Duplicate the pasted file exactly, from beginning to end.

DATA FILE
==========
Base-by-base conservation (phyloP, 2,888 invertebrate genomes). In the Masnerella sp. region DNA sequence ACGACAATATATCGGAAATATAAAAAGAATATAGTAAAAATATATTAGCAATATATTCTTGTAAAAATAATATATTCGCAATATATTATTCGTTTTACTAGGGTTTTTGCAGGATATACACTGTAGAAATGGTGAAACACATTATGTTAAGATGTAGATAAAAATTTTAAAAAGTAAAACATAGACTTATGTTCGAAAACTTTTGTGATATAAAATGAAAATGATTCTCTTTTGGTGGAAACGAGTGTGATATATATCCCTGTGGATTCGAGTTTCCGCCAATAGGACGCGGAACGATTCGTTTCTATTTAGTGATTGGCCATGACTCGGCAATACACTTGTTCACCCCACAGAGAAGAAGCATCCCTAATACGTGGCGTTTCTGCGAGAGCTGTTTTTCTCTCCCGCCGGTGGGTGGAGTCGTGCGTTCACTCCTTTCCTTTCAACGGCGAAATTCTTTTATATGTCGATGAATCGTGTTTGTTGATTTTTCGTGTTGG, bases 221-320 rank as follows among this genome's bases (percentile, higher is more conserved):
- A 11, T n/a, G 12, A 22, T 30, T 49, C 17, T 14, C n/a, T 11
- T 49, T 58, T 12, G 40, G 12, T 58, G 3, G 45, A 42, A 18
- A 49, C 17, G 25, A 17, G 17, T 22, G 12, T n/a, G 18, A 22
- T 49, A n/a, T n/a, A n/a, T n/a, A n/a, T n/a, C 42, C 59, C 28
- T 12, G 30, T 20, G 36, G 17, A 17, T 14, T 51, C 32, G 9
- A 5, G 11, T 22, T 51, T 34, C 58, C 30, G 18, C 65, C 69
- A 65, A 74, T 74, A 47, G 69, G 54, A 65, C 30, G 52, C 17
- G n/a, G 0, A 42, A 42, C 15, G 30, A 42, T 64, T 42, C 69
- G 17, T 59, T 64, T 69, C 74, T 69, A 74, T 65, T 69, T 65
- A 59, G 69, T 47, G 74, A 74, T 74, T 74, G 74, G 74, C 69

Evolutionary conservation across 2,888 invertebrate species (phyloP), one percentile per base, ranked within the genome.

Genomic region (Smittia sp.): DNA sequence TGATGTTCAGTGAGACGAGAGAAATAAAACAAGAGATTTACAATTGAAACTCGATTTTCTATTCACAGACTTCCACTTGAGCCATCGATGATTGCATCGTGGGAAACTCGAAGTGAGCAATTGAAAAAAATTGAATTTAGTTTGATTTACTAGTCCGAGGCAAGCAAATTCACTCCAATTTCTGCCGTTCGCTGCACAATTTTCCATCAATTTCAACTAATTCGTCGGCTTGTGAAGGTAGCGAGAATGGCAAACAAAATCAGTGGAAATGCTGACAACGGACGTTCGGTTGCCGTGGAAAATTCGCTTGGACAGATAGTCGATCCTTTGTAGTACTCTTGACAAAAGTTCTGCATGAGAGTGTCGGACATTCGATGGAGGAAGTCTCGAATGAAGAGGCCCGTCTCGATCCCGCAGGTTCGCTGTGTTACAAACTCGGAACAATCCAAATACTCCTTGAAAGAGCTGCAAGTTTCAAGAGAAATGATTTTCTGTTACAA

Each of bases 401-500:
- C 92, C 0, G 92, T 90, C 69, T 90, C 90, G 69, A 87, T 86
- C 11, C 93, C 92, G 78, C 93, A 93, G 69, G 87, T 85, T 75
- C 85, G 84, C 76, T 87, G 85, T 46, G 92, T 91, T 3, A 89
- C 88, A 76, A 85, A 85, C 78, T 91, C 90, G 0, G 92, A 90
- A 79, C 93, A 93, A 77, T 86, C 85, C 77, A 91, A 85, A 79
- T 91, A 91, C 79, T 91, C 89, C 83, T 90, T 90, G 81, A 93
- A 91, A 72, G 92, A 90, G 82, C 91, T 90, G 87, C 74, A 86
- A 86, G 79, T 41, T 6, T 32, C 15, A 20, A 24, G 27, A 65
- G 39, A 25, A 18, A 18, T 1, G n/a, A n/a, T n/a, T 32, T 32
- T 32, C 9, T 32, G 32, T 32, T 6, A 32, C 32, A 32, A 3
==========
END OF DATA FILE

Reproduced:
Base-by-base conservation (phyloP, 2,888 invertebrate genomes). In the Masnerella sp. region DNA sequence ACGACAATATATCGGAAATATAAAAAGAATATAGTAAAAATATATTAGCAATATATTCTTGTAAAAATAATATATTCGCAATATATTATTCGTTTTACTAGGGTTTTTGCAGGATATACACTGTAGAAATGGTGAAACACATTATGTTAAGATGTAGATAAAAATTTTAAAAAGTAAAACATAGACTTATGTTCGAAAACTTTTGTGATATAAAATGAAAATGATTCTCTTTTGGTGGAAACGAGTGTGATATATATCCCTGTGGATTCGAGTTTCCGCCAATAGGACGCGGAACGATTCGTTTCTATTTAGTGATTGGCCATGACTCGGCAATACACTTGTTCACCCCACAGAGAAGAAGCATCCCTAATACGTGGCGTTTCTGCGAGAGCTGTTTTTCTCTCCCGCCGGTGGGTGGAGTCGTGCGTTCACTCCTTTCCTTTCAACGGCGAAATTCTTTTATATGTCGATGAATCGTGTTTGTTGATTTTTCGTGTTGG, bases 221-320 rank as follows among this genome's bases (percentile, higher is more conserved):
- A 11, T n/a, G 12, A 22, T 30, T 49, C 17, T 14, C n/a, T 11
- T 49, T 58, T 12, G 40, G 12, T 58, G 3, G 45, A 42, A 18
- A 49, C 17, G 25, A 17, G 17, T 22, G 12, T n/a, G 18, A 22
- T 49, A n/a, T n/a, A n/a, T n/a, A n/a, T n/a, C 42, C 59, C 28
- T 12, G 30, T 20, G 36, G 17, A 17, T 14, T 51, C 32, G 9
- A 5, G 11, T 22, T 51, T 34, C 58, C 30, G 18, C 65, C 69
- A 65, A 74, T 74, A 47, G 69, G 54, A 65, C 30, G 52, C 17
- G n/a, G 0, A 42, A 42, C 15, G 30, A 42, T 64, T 42, C 69
- G 17, T 59, T 64, T 69, C 74, T 69, A 74, T 65, T 69, T 65
- A 59, G 69, T 47, G 74, A 74, T 74, T 74, G 74, G 74, C 69

Evolutionary conservation across 2,888 invertebrate species (phyloP), one percentile per base, ranked within the genome.

Genomic region (Smittia sp.): DNA sequence TGATGTTCAGTGAGACGAGAGAAATAAAACAAGAGATTTACAATTGAAACTCGATTTTCTATTCACAGACTTCCACTTGAGCCATCGATGATTGCATCGTGGGAAACTCGAAGTGAGCAATTGAAAAAAATTGAATTTAGTTTGATTTACTAGTCCGAGGCAAGCAAATTCACTCCAATTTCTGCCGTTCGCTGCACAATTTTCCATCAATTTCAACTAATTCGTCGGCTTGTGAAGGTAGCGAGAATGGCAAACAAAATCAGTGGAAATGCTGACAACGGACGTTCGGTTGCCGTGGAAAATTCGCTTGGACAGATAGTCGATCCTTTGTAGTACTCTTGACAAAAGTTCTGCATGAGAGTGTCGGACATTCGATGGAGGAAGTCTCGAATGAAGAGGCCCGTCTCGATCCCGCAGGTTCGCTGTGTTACAAACTCGGAACAATCCAAATACTCCTTGAAAGAGCTGCAAGTTTCAAGAGAAATGATTTTCTGTTACAA

Each of bases 401-500:
- C 92, C 0, G 92, T 90, C 69, T 90, C 90, G 69, A 87, T 86
- C 11, C 93, C 92, G 78, C 93, A 93, G 69, G 87, T 85, T 75
- C 85, G 84, C 76, T 87, G 85, T 46, G 92, T 91, T 3, A 89
- C 88, A 76, A 85, A 85, C 78, T 91, C 90, G 0, G 92, A 90
- A 79, C 93, A 93, A 77, T 86, C 85, C 77, A 91, A 85, A 79
- T 91, A 91, C 79, T 91, C 89, C 83, T 90, T 90, G 81, A 93
- A 91, A 72, G 92, A 90, G 82, C 91, T 90, G 87, C 74, A 86
- A 86, G 79, T 41, T 6, T 32, C 15, A 20, A 24, G 27, A 65
- G 39, A 25, A 18, A 18, T 1, G n/a, A n/a, T n/a, T 32, T 32
- T 32, C 9, T 32, G 32, T 32, T 6, A 32, C 32, A 32, A 3